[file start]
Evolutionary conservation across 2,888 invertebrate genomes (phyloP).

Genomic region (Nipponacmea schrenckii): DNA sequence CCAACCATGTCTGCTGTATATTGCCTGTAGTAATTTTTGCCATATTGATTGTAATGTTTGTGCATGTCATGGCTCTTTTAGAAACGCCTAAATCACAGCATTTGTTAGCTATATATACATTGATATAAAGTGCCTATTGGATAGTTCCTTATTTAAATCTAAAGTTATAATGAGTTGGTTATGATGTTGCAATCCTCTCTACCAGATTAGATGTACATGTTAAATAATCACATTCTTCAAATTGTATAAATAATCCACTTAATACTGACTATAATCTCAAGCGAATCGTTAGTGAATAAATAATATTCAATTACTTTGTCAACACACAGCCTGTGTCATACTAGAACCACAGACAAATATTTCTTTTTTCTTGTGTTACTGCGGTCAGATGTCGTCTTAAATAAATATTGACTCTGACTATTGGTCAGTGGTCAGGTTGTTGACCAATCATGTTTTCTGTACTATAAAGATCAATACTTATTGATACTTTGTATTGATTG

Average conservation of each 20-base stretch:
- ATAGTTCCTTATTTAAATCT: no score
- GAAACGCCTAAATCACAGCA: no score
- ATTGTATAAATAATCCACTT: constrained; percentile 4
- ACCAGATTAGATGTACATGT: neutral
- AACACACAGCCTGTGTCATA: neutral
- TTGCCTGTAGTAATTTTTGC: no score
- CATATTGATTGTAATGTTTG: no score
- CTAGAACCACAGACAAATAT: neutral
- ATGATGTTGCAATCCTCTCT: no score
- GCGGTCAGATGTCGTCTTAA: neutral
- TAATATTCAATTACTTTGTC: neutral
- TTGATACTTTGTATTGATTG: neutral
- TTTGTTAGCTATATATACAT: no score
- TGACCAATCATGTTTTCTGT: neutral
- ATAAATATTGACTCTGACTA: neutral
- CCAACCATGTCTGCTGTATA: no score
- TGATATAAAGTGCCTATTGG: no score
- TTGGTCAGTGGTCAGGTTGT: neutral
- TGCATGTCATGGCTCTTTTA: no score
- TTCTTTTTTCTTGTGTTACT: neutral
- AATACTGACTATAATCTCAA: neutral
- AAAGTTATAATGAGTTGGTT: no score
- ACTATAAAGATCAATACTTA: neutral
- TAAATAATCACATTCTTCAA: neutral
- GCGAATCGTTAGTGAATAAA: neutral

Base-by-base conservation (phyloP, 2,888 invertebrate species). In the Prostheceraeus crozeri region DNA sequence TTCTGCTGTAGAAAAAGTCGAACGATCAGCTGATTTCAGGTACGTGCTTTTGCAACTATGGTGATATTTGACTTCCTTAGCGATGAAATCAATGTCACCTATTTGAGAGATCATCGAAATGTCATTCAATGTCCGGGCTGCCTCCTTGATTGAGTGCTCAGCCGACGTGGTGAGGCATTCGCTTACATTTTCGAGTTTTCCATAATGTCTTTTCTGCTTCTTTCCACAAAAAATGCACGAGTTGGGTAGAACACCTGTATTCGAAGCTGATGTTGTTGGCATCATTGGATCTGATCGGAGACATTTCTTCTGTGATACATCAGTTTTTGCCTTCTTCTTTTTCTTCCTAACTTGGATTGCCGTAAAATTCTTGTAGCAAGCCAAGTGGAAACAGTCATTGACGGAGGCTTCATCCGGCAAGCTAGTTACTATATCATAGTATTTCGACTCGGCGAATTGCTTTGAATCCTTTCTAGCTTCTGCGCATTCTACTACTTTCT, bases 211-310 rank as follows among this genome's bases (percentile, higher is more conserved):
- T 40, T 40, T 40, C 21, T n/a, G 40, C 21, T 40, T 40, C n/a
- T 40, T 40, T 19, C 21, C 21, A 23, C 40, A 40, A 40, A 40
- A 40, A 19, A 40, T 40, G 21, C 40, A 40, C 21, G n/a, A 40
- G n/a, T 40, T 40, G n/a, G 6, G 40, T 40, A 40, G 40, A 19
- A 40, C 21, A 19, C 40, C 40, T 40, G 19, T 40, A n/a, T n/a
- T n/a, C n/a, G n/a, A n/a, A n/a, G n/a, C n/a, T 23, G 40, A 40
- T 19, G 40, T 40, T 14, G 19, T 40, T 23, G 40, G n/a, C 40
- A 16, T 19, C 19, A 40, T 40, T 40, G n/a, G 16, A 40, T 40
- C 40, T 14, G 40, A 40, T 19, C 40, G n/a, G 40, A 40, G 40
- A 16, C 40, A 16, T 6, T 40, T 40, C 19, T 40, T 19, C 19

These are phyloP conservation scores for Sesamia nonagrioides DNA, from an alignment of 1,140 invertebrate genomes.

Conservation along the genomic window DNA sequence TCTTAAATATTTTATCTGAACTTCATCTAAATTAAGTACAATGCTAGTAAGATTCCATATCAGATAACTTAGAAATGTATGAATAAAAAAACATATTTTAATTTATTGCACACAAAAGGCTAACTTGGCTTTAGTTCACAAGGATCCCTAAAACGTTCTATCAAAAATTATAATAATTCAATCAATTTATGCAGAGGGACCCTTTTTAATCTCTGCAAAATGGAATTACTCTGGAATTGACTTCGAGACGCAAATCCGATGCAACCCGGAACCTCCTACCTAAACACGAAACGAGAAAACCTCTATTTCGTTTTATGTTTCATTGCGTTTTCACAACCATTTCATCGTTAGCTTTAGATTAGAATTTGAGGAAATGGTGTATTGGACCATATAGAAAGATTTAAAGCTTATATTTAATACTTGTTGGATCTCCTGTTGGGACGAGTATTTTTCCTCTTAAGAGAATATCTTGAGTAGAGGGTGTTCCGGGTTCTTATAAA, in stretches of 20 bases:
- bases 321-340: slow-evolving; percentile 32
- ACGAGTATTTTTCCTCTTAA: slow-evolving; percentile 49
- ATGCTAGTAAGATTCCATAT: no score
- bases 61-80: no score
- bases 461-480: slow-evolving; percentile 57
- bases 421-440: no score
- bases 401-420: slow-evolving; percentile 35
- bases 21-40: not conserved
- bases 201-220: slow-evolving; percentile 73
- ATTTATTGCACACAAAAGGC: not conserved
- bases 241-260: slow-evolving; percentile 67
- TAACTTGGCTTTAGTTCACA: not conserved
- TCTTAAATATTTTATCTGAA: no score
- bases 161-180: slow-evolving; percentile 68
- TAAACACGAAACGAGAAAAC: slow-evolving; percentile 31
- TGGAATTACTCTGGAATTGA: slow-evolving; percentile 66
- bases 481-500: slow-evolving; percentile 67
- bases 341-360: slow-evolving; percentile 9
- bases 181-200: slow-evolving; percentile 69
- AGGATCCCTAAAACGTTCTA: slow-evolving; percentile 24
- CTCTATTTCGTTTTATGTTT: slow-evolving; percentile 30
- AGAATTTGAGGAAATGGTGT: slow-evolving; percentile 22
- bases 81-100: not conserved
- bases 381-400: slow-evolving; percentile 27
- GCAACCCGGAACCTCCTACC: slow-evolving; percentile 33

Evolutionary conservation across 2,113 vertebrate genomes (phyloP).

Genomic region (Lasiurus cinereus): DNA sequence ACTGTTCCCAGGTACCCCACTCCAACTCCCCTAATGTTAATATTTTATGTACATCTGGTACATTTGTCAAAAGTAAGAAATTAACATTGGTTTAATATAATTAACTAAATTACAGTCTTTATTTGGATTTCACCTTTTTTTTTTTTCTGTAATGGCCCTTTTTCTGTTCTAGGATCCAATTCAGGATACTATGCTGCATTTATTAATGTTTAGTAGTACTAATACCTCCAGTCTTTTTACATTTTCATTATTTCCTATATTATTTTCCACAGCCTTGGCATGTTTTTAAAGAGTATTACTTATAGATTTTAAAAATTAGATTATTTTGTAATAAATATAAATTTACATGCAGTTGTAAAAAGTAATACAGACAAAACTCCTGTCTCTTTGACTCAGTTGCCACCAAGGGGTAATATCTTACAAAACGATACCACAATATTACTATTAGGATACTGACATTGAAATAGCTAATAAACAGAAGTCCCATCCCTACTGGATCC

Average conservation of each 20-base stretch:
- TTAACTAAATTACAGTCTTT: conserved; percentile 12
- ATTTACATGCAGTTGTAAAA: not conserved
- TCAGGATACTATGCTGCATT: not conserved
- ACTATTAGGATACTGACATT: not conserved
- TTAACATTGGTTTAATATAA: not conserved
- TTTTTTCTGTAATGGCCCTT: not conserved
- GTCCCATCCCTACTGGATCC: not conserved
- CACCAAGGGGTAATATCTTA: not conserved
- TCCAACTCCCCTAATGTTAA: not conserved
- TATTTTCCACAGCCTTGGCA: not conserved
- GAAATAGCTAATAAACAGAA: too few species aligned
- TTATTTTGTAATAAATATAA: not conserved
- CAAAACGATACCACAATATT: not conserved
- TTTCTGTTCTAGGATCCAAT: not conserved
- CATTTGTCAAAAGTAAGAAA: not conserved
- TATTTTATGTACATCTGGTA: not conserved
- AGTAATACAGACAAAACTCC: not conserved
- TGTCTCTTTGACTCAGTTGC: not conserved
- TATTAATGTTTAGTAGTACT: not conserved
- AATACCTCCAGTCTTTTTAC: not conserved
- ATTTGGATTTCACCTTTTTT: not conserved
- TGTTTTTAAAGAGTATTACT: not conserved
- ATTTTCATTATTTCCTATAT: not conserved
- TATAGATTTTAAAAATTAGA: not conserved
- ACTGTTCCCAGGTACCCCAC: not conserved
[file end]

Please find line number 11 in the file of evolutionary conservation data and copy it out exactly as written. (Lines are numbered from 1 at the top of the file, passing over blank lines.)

- CTAGAACCACAGACAAATAT: neutral